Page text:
Recognize that all targeting has value On one side of the scale is our current practice of mass communication. On the other side is the process of designing each piece individually for the recipient. There’s a world of communication opportunities in between. One-to-one communication is the ultimate achievement. But any attempt to target more precisely adds value to communication. Not every variable data printing campaign is going to be strictly 1:1. Some may be segmented campaigns, with a few different versions.


Understand that targeting demands precision The more you tailor your message to an audience, the greater the responsibility that you target precisely, and make sure the message reaches its intended recipient. Untargeted, generic messages can be sent to everyone. But a specifically targeted message must be delivered to the right individual.



CUSTOMIZATION IT’S TIME TO move beyond the theories and show you some examples of variable data printing in action. We’ve illustrated four diverse samples on these pages. Each one shows how an organization leveraged the capabilities of variable data printing to deliver extra-impact marketing communications.

CINÉMA SOIRÉE The Cinéma Soirée is by nature an elite event, and the invitations and RSVP cards convey the sophistication of the evening. By personalizing both the invitation and the RSVP card, Cinéma Soirée was able to convey the sense of caring about each invitee individually. The message is “we really want to see you there.”

Title of piece: Cinéma Soirée Target Audience: Elite Invitees Quantity: Hundreds Purpose: Personalized invitations mailed to elite invitees for the opening of a film


Printed by: L.V. Imprimerie, Paris, France


Personalized for the participating audience. The name on the invitation matches the name on the reply card.

T RO P I CA N A 1 9 9 8 PA S S P O R T TO F U N With new casinos and gaming opportunities being created around the country, competition for the best customers can be strong. To deal with this challenge, the Tropicana casino in Las Vegas, NV created a personalized mailing targeted at its most loyal customers. The goals were to increase attendance at slot machine tournaments and to build brand loyalty in the Tropicana name. The Passport to Fun resulted in a 22% response rate and helped the casino sell out its slot tournaments in record time. The self-mailer was designed to resemble a passport and contained a message from the customer's personal travel host along with a reply card that allowed the recipient to select the tournaments they were interested in attending.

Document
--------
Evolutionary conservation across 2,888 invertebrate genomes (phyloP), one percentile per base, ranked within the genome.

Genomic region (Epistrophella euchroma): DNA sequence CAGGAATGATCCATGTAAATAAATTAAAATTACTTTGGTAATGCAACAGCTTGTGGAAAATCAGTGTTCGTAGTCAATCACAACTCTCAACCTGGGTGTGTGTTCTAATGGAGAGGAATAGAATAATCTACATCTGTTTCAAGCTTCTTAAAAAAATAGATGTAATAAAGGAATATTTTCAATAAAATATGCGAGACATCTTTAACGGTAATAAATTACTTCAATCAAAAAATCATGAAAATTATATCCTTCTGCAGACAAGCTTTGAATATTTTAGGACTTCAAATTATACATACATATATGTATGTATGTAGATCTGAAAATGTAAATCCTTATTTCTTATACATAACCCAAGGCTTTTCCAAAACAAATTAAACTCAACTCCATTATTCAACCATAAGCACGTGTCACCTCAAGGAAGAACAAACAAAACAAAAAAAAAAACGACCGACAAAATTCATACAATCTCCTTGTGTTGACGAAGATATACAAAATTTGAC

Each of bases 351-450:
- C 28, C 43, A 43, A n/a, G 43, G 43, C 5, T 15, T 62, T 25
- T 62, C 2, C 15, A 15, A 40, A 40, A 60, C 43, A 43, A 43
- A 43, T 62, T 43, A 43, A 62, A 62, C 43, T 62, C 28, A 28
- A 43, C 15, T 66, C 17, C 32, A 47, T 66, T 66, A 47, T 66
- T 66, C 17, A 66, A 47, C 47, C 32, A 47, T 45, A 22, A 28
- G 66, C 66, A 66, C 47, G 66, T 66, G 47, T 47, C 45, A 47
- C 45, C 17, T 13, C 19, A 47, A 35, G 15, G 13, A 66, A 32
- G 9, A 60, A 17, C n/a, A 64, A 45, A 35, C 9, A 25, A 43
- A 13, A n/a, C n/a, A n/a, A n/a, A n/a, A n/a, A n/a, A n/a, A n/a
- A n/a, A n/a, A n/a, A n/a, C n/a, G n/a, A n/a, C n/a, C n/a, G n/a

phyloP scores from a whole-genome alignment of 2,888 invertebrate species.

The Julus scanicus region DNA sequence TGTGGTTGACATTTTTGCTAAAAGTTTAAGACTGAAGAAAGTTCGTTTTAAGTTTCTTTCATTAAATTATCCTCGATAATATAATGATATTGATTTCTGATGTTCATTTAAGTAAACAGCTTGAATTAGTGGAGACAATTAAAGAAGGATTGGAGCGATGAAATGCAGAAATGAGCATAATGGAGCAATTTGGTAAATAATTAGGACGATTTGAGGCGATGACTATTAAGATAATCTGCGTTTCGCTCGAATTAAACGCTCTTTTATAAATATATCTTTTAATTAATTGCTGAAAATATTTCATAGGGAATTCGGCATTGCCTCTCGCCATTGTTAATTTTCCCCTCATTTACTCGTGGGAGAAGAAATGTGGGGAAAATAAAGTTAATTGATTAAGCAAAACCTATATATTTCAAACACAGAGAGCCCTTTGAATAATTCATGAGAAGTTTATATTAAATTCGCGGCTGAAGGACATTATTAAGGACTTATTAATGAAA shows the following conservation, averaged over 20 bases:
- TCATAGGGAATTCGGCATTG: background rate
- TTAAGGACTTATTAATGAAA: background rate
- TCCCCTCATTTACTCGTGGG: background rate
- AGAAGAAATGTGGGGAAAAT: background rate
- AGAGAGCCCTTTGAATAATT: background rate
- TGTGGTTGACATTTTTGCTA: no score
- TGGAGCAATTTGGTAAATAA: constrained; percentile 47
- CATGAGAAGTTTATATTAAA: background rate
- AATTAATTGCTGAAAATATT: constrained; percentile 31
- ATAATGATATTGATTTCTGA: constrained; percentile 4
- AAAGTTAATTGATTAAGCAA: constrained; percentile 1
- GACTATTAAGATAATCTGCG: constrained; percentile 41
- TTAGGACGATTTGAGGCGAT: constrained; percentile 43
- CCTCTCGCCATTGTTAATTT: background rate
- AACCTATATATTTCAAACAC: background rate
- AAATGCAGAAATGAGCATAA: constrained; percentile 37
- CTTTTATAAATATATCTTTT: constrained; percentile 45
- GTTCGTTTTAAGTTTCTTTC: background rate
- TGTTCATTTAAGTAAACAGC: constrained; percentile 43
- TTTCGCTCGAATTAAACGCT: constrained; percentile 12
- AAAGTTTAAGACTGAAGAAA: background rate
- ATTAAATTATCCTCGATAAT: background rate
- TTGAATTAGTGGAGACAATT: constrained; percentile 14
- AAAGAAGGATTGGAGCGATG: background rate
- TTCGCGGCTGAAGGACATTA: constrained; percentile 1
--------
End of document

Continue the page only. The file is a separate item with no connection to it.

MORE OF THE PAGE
Title of piece: Passport to Fun Target Audience: VIP visitors Quantity: 10,000 Purpose: Personalized invitation to Las Vegas slot machine tournaments

NAME The prospect’s name and address are printed on the back, and the name is repeated on the front of the passport.

PHOTO The sales consultant’s picture is changed based on the prospect receiving the mailing.


Printed by: Thebault DI, a division of the L.P. Thebault Company, Parsippany, NJ

The sales consultant’s signature reflects the personal nature of the passport.




The first name is spelled out in a ‘breakfast cereal’ font created from a variable alphabet of 26 graphics files.

Customized address panel with person’s name, title, company and address.

INFORMATION The first name is flowed into the body copy.

Designed by: Relationship Marketing Inc., Des Moines, IA, USA Printed by: RT Associates, Schaumburg, IL, USA

A G FA B R E A K FA S T S Y M P O S I U M How do you get on the schedule of some of Madison Avenue’s busiest executives? Speak to them one at a time! Because of the ability to personalize on the Agfa Chromapress, this high-impact creative piece cut through the clutter and reached the top in many of the nation’s largest ad agencies. The results—a full house of individuals eager to learn more about the future of one-to-one communication. Title of piece: Invitation to Agfa Breakfast Symposium Target Audience: Top marketing executives in the New York City area Quantity: 2000, each personalized Purpose: Motivate top marketing executives to attend the event while, at the same time, demonstrate the abilities of the Agfa Chromapress